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Antigone Falun Gong
Fluid Yet Incomplete a Second Time Around
by Nirmala Nataraj on Aug 18, 2004
Cherylene Lee's adaptation of Sophocles's 442 BC tragedy, Antigone, riffs off the imperishable motif of the totalitarian state, replete with tyranny, greed, and changeless sermonizing. Despite its imposing status as a play that's been worked and re-worked constantly (by the likes of Jean Anouilh and Bertolt Brecht, to name a couple), Lee's Antigone is an uncommon take on the Greek classic. It's an intriguing yet choppy work that attempts to bridge the lacunae between past and present and East and West.
Sophocle's play begins with a recap: the incestuous tragic hero Oedipus, king of Thebes, has relinquished the throne (and plucked out his eyes), leaving his two sons behind to compete for the title. Oedipus' sons end up killing each other, and their successor and uncle, Creon, decrees that one of them will receive a hero's burial while the other will be left to rot (for traitorous activity that isn't actually expounded in detail). Oedipus' daughter Antigone defies Creon, in deference to ancient Greek customs around family and burial. When Creon cannot convince the indefatigable Antigone to dispense with her silly proselytizing, he pronounces her to death-which, of course, backfires when the citizens rebel and Creon's son Haemon (Antigone's betrothed) kills himself in a grievous act of desperation. Creon is left to lament his fate, and the dead Antigone's effrontery is at last regarded as righteous.
Lee, a fourth-generation Chinese American, draws her inspiration from both Sophocles' play and the now-outlawed Chinese spiritual movement, Falun Gong. Falun Gong is a mystical sect, but it's not clear whether it's a cult, a bona fide religion or merely a spiritual practice. Many liken its technique to tai chi or yoga. The discipline was made public in May of 1992 by its founder, Li Hongzhi, but was banned by the Chinese government in 1999 to quell the hordes of people who gathered regularly in parks and open spaces to practice the exercises.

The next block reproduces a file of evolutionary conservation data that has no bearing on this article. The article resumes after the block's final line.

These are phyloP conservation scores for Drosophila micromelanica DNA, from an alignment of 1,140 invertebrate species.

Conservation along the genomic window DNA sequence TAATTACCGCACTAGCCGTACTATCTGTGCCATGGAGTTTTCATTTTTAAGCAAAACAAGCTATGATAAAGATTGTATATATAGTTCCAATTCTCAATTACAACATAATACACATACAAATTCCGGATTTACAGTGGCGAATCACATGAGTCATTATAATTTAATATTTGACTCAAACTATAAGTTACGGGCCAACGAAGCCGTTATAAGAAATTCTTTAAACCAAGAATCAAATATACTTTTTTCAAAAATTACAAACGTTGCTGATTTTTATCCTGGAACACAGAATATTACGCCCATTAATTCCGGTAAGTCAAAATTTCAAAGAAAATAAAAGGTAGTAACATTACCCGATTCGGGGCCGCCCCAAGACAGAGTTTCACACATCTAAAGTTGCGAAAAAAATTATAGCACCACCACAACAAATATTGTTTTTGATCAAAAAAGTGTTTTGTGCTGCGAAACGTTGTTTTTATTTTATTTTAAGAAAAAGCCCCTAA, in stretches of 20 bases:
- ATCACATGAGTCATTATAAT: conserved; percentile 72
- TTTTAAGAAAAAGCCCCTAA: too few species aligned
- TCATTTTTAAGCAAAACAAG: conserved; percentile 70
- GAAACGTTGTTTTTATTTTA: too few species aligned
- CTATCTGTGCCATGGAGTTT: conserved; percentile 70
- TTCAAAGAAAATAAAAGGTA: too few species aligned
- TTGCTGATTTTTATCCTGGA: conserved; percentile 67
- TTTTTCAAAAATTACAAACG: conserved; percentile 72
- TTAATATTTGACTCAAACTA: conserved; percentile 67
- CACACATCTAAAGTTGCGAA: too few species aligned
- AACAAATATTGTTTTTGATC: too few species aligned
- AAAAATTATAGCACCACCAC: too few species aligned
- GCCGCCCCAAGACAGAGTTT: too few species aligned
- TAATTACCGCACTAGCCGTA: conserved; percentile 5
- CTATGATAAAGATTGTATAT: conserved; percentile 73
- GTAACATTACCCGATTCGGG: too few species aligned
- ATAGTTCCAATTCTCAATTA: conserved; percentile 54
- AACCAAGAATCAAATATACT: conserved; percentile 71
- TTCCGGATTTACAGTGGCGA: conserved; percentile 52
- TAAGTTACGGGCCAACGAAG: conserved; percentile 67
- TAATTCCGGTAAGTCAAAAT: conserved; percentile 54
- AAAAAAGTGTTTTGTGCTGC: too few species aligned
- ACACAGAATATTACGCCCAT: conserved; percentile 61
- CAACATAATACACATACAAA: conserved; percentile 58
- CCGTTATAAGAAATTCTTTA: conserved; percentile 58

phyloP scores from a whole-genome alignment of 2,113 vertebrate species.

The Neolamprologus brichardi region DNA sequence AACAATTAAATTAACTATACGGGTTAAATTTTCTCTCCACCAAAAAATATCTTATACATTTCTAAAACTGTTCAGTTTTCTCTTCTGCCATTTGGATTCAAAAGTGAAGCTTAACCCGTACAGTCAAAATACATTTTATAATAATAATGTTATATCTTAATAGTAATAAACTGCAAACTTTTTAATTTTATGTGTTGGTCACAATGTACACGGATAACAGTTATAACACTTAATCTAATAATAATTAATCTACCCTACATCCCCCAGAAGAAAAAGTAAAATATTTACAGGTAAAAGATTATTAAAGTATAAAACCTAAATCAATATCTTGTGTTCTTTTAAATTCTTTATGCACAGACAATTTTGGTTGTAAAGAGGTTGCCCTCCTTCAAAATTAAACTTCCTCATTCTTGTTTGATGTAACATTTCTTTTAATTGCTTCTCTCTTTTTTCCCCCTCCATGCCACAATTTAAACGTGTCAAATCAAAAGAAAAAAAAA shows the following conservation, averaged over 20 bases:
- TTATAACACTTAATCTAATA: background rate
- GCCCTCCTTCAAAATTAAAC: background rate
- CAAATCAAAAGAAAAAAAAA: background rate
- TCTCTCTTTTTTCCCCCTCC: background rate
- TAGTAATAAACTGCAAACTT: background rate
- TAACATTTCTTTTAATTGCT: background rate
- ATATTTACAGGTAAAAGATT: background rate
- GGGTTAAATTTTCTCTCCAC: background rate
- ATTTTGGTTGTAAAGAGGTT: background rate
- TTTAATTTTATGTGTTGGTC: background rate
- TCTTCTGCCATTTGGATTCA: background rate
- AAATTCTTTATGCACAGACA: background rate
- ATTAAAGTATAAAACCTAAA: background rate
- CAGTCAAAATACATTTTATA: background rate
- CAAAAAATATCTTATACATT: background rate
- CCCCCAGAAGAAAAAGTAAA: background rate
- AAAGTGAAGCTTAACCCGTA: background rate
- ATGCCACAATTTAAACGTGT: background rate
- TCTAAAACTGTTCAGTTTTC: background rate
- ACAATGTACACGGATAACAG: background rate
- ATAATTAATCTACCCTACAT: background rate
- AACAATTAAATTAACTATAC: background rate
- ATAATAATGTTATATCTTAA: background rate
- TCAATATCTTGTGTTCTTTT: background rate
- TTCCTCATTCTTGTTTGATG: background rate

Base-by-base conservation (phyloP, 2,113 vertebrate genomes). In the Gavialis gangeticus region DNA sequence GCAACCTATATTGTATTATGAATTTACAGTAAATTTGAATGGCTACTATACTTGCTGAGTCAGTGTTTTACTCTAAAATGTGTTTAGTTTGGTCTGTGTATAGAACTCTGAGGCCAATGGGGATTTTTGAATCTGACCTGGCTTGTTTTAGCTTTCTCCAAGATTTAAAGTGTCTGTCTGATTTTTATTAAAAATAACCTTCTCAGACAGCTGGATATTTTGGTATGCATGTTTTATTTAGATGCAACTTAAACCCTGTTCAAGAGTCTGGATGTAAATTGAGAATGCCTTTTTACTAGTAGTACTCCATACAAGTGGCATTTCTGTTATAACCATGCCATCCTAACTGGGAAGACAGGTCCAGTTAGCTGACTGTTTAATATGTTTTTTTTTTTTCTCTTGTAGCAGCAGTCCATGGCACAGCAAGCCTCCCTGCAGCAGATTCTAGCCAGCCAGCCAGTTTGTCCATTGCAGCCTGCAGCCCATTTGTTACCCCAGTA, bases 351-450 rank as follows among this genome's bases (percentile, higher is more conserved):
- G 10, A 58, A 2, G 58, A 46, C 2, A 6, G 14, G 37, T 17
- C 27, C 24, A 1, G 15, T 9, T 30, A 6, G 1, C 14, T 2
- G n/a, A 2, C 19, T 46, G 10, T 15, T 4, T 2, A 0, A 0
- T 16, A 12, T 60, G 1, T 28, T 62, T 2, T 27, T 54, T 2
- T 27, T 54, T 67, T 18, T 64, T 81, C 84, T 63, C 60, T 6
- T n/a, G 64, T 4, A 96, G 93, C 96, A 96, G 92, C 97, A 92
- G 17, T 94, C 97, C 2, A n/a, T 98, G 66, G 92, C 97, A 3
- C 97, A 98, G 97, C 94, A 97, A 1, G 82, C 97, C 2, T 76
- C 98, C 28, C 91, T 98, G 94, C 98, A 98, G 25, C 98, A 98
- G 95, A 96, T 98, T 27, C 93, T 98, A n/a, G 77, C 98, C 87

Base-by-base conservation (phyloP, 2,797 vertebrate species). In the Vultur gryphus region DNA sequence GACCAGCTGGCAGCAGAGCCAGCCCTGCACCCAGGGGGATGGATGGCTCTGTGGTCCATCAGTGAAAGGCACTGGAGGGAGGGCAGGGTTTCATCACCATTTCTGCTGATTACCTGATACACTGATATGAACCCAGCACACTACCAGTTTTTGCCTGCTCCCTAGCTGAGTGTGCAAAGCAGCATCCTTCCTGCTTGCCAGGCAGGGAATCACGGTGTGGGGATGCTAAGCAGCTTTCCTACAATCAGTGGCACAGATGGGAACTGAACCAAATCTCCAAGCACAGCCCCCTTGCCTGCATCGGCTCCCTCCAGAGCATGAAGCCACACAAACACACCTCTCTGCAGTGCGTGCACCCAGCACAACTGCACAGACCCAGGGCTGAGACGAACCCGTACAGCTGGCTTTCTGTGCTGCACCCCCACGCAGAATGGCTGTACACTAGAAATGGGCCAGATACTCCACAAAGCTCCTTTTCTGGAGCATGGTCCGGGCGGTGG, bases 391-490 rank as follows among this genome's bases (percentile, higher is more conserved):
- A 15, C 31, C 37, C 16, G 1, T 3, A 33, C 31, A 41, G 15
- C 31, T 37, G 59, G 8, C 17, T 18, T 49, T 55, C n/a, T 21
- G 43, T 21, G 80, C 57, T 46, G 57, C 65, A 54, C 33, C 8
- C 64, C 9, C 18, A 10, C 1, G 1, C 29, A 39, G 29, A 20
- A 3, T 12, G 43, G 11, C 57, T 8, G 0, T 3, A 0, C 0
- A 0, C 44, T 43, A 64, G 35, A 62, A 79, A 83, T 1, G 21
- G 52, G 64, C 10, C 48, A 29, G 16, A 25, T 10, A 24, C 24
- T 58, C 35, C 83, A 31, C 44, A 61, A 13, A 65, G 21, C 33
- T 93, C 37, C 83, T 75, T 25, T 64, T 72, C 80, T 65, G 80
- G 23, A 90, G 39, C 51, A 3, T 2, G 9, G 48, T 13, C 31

A, played by Bonnie Akimoto (all characters are known only by the first initial of their prototype), is an intractable woman who follows the seemingly unobtrusive teachings of Falun Gong, whose three tenets are truthfulness, forbearance, and compassion. In Lee's version, A defies government orders against practicing Falun Gong. Her father and brother have already been killed for their devotion to the practice, and she eventually comes head to head with her uncle, the magistrate, played by a captivating David Furumoto, who also directed the piece.
A is able to divine the truth about her brother's death through her "third eye," which, through deep meditation, allows her to perceive visions that she otherwise would not have access to. Given the mystical nature of A's discovery, which remains uncorroborated by others, the confrontation between A and the magistrate is convoluted and vague, and it's never clear whether her uncle, an imperious man with a growling demeanor, is to blame.